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Firefighters Struggle To Contain Deadly Wildfires In Northern California


Firefighters are battling at least 15 separate wildfires across northern California. Ten people have been killed and tens of thousands have had to evacuate parts of Napa, Sonoma and Mendocino counties. Sukey Lewis from member station KQED reports on the Atlas Peak fire in Napa.

SUKEY LEWIS, BYLINE: So I'm just standing in front of a house that is burning to the ground. It's right on the golf course here.

I drove through the active fire zone on Monday. The fire had erupted in the hills behind this wealthy enclave - hills thick with scrubby, live oak trees and combustible manzanita. It swept down into this residential area, whipped up by high winds up to 50 miles per hour. It caught many people by surprise, including local resident Linda Smernes, whose 87-year-old mother was forced to flee suddenly with several pets.

LINDA SMERNES: She saw the flames. She called me screaming hysterical.

LEWIS: Linda, who lives just down the road, couldn't get through the roadblocks to help her evacuate. But her mother did get out.

SMERNES: Yeah, she had her miniature horse in the back seat of her car and two dogs and one cat in one carrier and two cats in another carrier and a box with her three turtles in it.

LEWIS: Her mom's home was still intact when I drove past. But whole neighborhoods were smoking ruins. I spoke with California State Senator Bill Dodd, who lives in the area. He was eating dinner Sunday night when the power went out.

BILL DODD: And we just saw - yeah, we just saw the fire in the hills. And it was just, you know, utterly devastating. I've seen - yeah, there was a '65 fire that was - this is going to be compared to. I think this is worse. This has surpassed all of them.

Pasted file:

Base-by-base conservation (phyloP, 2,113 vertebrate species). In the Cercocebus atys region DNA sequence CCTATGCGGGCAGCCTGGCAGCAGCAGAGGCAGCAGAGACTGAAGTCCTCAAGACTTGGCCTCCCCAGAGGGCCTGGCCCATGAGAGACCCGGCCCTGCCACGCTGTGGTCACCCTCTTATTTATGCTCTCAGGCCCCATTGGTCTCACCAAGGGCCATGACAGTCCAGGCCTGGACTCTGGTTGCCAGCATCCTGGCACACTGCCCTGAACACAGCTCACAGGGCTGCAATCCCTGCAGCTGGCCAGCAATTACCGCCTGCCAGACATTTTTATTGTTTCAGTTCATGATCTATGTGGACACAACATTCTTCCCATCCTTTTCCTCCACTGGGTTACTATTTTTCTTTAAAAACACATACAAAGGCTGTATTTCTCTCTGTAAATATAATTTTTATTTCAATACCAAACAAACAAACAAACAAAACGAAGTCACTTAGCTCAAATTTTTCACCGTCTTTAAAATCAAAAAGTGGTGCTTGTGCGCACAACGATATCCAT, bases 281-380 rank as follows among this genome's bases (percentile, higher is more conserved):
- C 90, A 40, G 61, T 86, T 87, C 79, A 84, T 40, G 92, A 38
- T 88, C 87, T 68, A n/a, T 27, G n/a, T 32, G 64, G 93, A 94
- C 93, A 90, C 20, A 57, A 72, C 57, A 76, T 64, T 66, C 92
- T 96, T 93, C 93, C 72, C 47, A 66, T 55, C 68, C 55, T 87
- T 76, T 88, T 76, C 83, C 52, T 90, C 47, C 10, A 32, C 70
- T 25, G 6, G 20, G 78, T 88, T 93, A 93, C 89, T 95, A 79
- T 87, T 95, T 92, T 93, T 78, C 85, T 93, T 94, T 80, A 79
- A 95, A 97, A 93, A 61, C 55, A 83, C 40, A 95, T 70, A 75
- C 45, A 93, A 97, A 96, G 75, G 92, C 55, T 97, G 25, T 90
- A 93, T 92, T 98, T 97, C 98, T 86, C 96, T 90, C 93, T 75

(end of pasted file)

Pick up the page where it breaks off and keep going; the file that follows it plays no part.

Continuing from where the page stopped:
LEWIS: I spoke to Dodd on the street in front of a multimillion-dollar home in flames. I saw luxury cars like Bentleys burned to their metal frames, an infinity pool cracked by the intense heat.

DODD: This community has been through major fires, floods, earthquakes. And we are very, very resilient. You know, we just have to look out for our neighbors that have lost everything and, you know, come together as a community.

LEWIS: And this community is only one of many devastated in the past 24 hours here in northern California. Cal Fire Chief David Shew told me firefighters are still fighting on many fronts trying to prevent loss of life.

DAVID SHEW: There's resources from all over the Bay Area and even coming up from Southern California also. We'll probably even be seeing resources from Oregon and Nevada coming in to help for a siege of this size across all of northern California.

LEWIS: Meanwhile, many residents are waiting to hear if their homes are still standing and if their loved ones made it out of the fire. I'm Sukey Lewis of KQED in San Francisco. Transcript provided by NPR, Copyright NPR.

Sukey Lewis
Sukey Lewis is a criminal justice reporter and host of On Our Watch, a new podcast from NPR and KQED about the shadow world of police discipline. In 2018, she co-founded the California Reporting Project, a coalition of newsrooms across the state focused on obtaining previously sealed internal affairs records from law enforcement. In addition to her reporting on police accountability, Lewis has investigated the bail bonds industry, California's wildfires and the high cost of prison phone calls. Lewis earned a master's degree in journalism from the University of California at Berkeley.